Sen. David Perdue

Sen. David Perdue (R-GA) pulled out of his final debate against Democrat Jon Ossoff on Thursday —because he'd rather attend a Donald Trump campaign rally.

The Nov. 1 Senate debate was planned months ago, but Perdue's campaign said he could not participate as promised because he has been too busy doing his job.

"Senator Perdue will not be participating in the WSB-TV debate but will instead join the 45th president, Donald J. Trump, for a huge Get-Out-The-Vote rally in Northwest Georgia. For 8 of the last 14 days of this campaign, Senator Perdue went back to Washington to work for much needed COVID relief," his spokesperson John Burke said in a statement, referencing a failed attempt by Senate Republicans to pass Senate Majority Leader Mitch McConnell's (R-KY) "skinny" $500 billion proposal.

"To make up for the lost time, Senator Perdue has over 20 campaign stops planned for the closing days of this race, and he is excited to welcome and join President Trump in Georgia before November 3rd to campaign for both of their re-election efforts," Burke added.

WSB-TV noted on Thursday that it offered Perdue's campaign other time slots to accommodate the Trump rally, but the overture was rebuffed.

Ossoff's campaign blasted Perdue's "cowardly withdrawal," saying in a statement that the move "says it all: David Perdue feels entitled to his office, and he'll do anything to avoid accountability for his blatant corruption and his total failure during this unprecedented health crisis."

The incumbent's decision to break his promise to debate came one day after a video of Jon Ossoff criticizing Perdue's anti-Obamacare record at a Wednesday debate went viral. As of Friday morning, a 72-second clip of Ossoff has been viewed more than 12 million times.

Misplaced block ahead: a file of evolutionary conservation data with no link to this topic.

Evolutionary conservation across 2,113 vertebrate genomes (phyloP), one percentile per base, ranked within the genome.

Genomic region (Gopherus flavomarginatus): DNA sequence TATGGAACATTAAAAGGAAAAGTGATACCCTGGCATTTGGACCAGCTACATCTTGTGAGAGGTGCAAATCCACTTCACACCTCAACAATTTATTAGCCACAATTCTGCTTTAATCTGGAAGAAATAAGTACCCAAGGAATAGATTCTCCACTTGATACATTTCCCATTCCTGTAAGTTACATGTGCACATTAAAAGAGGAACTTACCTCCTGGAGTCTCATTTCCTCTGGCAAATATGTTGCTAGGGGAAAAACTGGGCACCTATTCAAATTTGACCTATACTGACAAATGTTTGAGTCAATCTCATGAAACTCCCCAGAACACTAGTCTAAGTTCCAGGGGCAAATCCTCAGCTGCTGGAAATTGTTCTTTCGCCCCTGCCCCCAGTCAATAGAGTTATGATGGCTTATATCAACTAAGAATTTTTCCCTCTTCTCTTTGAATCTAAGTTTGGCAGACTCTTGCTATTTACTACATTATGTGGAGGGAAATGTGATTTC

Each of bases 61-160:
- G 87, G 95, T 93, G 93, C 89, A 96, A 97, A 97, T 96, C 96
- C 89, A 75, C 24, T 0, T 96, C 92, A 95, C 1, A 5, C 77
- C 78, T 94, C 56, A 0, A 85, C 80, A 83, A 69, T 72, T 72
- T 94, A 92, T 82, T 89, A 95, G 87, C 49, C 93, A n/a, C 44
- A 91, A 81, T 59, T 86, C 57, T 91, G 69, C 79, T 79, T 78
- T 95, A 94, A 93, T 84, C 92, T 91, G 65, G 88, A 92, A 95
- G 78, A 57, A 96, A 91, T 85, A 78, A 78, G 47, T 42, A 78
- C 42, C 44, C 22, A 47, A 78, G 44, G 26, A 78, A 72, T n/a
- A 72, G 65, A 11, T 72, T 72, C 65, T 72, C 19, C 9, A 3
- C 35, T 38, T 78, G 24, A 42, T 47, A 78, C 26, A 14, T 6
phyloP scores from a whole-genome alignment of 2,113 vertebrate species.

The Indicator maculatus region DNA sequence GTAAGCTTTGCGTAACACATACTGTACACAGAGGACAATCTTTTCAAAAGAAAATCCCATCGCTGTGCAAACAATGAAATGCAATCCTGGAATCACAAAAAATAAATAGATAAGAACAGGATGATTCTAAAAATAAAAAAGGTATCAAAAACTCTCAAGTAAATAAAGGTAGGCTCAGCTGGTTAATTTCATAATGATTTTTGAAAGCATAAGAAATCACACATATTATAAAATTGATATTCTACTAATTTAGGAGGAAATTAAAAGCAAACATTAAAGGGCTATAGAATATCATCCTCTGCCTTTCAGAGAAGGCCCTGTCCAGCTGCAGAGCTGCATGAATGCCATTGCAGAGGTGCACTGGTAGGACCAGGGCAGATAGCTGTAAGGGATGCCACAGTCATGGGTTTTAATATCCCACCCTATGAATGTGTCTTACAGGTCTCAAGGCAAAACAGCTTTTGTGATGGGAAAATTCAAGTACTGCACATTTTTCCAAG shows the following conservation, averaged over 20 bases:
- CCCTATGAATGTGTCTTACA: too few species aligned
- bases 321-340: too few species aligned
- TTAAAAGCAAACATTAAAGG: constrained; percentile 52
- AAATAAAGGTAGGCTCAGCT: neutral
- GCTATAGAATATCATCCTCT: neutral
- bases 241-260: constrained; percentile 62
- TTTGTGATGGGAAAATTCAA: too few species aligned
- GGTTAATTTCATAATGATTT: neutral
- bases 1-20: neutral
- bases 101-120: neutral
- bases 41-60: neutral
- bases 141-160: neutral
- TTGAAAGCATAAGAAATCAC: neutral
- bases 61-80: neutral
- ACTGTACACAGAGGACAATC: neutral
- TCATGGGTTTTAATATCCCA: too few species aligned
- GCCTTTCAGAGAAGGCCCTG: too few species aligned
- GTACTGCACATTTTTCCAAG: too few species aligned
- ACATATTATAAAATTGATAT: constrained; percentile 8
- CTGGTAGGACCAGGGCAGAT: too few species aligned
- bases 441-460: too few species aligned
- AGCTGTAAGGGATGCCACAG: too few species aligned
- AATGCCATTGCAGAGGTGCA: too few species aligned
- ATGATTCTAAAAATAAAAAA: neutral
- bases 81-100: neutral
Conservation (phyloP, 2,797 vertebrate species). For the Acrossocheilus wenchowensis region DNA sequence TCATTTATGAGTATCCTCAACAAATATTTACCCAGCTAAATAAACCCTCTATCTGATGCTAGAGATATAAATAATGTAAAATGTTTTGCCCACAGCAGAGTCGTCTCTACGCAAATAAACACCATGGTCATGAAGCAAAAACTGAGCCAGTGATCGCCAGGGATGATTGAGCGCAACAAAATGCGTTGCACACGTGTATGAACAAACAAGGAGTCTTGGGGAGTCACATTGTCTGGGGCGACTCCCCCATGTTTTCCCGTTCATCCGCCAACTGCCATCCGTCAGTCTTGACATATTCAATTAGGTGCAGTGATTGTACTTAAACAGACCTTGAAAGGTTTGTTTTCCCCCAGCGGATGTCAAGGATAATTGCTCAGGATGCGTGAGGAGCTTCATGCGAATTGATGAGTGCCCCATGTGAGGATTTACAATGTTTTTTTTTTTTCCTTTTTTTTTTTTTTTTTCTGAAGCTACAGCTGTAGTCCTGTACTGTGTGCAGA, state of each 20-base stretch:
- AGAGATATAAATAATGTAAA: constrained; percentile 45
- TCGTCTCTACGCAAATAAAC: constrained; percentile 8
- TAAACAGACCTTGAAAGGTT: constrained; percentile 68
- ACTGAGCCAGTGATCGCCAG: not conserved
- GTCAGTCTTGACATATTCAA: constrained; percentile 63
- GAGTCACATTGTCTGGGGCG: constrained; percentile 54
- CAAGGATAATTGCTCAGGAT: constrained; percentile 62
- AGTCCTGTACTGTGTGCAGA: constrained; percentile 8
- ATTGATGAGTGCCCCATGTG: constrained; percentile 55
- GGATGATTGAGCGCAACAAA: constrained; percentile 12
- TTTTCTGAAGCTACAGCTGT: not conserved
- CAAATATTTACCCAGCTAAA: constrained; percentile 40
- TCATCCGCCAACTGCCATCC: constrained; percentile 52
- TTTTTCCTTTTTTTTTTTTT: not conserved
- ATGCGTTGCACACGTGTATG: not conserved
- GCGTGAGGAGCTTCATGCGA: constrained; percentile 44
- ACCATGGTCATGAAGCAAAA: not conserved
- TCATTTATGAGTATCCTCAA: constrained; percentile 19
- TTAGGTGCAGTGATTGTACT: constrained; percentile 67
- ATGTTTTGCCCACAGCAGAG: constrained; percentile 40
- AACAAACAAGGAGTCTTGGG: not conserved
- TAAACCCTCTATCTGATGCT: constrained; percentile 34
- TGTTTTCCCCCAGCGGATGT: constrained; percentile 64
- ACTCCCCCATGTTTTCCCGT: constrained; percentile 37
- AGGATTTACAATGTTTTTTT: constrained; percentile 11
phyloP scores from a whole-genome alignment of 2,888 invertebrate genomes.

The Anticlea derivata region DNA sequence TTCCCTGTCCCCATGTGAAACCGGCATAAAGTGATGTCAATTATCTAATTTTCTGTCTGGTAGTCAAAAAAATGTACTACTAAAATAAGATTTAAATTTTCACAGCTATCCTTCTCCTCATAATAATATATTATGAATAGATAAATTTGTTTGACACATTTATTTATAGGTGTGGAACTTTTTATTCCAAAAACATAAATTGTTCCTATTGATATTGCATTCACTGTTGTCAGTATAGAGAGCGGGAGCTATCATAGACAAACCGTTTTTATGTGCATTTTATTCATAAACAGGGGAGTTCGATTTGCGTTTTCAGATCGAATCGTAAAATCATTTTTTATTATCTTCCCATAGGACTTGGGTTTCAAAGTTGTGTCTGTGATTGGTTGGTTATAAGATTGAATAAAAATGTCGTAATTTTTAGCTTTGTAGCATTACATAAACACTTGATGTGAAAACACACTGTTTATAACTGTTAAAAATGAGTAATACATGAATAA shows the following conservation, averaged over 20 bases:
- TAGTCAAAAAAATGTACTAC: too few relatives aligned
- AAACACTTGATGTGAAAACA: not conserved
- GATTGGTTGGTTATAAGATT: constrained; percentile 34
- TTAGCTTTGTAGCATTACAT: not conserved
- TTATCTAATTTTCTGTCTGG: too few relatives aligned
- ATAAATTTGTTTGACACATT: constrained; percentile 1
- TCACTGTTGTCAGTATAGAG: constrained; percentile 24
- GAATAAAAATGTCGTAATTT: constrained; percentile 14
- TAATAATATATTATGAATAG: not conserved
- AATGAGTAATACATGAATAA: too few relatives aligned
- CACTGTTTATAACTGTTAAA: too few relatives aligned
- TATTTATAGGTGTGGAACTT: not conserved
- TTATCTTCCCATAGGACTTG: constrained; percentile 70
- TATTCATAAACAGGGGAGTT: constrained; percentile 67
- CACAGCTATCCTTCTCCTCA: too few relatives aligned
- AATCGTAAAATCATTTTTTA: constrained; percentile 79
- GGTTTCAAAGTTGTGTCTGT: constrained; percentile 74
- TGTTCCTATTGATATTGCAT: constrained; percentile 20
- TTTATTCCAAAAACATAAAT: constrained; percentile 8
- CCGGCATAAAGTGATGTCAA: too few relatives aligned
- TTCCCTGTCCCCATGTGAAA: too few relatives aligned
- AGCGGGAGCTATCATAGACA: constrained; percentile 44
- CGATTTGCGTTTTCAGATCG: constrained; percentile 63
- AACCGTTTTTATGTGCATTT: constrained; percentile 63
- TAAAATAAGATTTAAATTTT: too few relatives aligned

Perdue responded to that attack by making the odd claim that he repeatedly voted to repeal the Affordable Care Act — which would take insurance away from hundreds of thousands of his constituents — because he believed doing so would cover more people.

"I voted against the Affordable Care Act, better known as Obamacare, because it was taking insurance away from millions of Georgians. Today almost 18 percent of Georgians don't have any health insurance because of the Affordable Care Act," he falsely claimed.

This is not the first time Perdue has put Trump ahead of the interests of Georgians. According to FiveThirtyEight, he has voted with Trump about 95 percent of the time, including backing his right-wing Supreme Court nominees, his tax cuts for large corporations and the very wealthy, and his repeated attempts to take money from military families to pay for a massive Southern border wall.

Medical experts and data analyses have suggested Trump's rallies have been super-spreader events for the coronavirus. Trump has refused to adhere to social distancing rules or to require mask usage at the events and the mass gatherings have frequently been immediately followed by case spikes in the communities where he holds them.

One poll this week found that voters across the country said they are less likely to vote for Trump because of his "large, in-person campaign rallies where wearing a mask is not required of attendees."

The race between Ossoff and Perdue is considered a "toss-up" by election experts, and polls show it as virtual tied.

If no candidate gets a majority on Tuesday, the top two finishers will face off in a January runoff.

Published with permission of The American Independent Foundation.